But then I turn toward the point that I think is deeper. “They have Moses and the Prophets, let them hear them.” The moral point is true, but it depends upon two things embedded in that phrase – faith and the word. Everything that happens – even a man rising from the dead – can be interpreted in different ways. People will go to great lengths to ignore or explain away things that are contrary to their monetary benefit or settled beliefs. The message of Jesus – of the cross – is contrary to both in this life. It has always been a stumbling block. But to those of us who are being saved, it is the power of God. And what that power of God has done, by the waters of baptism and the word, is give us a name. Like poor Lazarus, we have a name. The world would surely know the rich man’s name, but we do not. Jesus didn’t tell it. But he knew Lazarus. Like he knows ours.
Worship Note: We had a great slate of hymns today. I didn’t include it in the recording but LSB 845 (Where Charity and Love Prevail) was the hymn of the day picking up on the moral point of the lesson. What amazes me is that the text is 9th century Latin. The church has taught the same things for a long time. Thy hymn I left in was LSB 782 (Gracious God, You Send Great Blessings). It was pledge card collection day, so that is part of the reason, but the hymn gets the order right as few stewardship hymns do. We have received mercy. We have heard the word. We are sustained in this creation. Lord we pray that we your people, who your gifts unnumbered claim, through the sharing of your blessings, may bring glory to your name. We have that name. We don’t do good works because we’ve been told, but because we have been named. That and the tune is one of the most uplifting in the book.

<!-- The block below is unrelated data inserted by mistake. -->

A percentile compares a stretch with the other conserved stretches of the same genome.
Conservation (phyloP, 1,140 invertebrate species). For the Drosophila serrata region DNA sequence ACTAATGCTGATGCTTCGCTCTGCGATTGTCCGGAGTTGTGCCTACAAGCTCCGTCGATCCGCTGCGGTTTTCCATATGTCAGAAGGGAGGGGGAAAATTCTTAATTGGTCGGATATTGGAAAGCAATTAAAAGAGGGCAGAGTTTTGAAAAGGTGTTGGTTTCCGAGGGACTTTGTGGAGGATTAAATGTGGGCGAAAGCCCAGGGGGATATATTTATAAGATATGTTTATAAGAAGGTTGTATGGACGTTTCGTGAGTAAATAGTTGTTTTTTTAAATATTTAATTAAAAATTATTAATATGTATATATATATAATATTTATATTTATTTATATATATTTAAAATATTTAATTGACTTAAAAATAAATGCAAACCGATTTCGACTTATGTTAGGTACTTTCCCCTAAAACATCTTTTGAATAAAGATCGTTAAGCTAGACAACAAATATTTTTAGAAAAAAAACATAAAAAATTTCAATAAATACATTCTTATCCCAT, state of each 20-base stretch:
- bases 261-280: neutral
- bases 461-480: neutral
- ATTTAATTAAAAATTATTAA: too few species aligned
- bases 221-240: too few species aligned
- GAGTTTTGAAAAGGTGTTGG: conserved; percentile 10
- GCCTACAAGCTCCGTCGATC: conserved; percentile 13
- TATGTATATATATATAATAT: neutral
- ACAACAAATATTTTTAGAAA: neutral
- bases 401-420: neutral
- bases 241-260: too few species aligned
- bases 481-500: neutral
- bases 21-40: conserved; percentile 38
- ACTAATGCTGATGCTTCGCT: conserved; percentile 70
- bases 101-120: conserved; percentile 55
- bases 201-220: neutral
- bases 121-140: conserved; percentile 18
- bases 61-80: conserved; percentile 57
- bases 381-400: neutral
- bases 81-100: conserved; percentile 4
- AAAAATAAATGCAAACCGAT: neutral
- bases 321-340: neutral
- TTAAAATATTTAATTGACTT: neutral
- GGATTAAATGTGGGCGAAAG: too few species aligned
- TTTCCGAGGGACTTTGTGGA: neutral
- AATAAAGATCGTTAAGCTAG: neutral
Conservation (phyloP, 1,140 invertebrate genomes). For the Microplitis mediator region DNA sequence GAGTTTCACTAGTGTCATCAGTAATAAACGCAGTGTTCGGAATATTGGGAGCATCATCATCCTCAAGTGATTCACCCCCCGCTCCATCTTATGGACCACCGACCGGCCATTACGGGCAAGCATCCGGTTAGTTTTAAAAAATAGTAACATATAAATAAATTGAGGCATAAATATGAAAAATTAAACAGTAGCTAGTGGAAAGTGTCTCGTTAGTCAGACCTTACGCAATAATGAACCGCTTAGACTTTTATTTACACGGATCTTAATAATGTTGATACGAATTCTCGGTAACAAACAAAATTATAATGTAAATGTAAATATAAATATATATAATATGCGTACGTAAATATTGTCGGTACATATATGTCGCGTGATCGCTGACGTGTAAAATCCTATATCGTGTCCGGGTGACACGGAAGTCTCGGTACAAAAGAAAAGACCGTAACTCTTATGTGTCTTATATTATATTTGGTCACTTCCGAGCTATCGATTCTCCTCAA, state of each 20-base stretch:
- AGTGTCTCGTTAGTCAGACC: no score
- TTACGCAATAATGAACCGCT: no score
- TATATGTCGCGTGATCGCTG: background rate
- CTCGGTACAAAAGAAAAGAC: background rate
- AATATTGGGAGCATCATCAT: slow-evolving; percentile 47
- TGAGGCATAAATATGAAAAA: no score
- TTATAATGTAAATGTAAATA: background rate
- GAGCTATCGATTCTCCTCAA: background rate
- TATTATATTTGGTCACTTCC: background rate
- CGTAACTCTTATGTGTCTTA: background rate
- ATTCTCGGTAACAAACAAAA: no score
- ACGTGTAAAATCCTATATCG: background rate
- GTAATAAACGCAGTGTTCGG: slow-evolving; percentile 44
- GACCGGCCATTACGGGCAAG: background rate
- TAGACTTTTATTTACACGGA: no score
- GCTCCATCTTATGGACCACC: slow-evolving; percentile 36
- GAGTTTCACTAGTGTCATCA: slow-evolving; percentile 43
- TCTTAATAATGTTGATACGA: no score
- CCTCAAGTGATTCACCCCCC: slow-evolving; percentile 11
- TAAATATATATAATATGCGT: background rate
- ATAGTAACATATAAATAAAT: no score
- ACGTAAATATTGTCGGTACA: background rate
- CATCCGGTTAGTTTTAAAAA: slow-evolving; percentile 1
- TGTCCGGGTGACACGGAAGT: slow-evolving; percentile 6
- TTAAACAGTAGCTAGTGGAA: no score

I’m always amazed as how well the word cloud captures my feelings about a particular sermon. If I pat myself on the back I hope that is because I managed to say something and say it well. Usually the core point or theme jumps out in the big letters, and the rest of the words fill in the story. Today’s effort was both a little longer than normal, and looking at the word cloud the theme is a little less immediate. It is still there – eternal mercy. And the means are there, running up and down in this picture – faith and Jesus. But the cloud is dense and complex, appropriate for the parable of the sermon text. World and worldly and things pop out. Of all Jesus’ parables, this one is the most of this world. Most of his parables, at least to me, about halfway through Jesus says something that shakes you out of the pastoral or worldly picture and screams this isn’t just a pretty story. But this sounds like a work story – “did I tell you about the time the foreman pulled one on the boss man?” You have to listen to Jesus’ words after the parable, and apply some type of allegorical method to apply. And that is what this sermon does. It invites us to see the parallels between the unjust steward’s temporal position and our eternal position.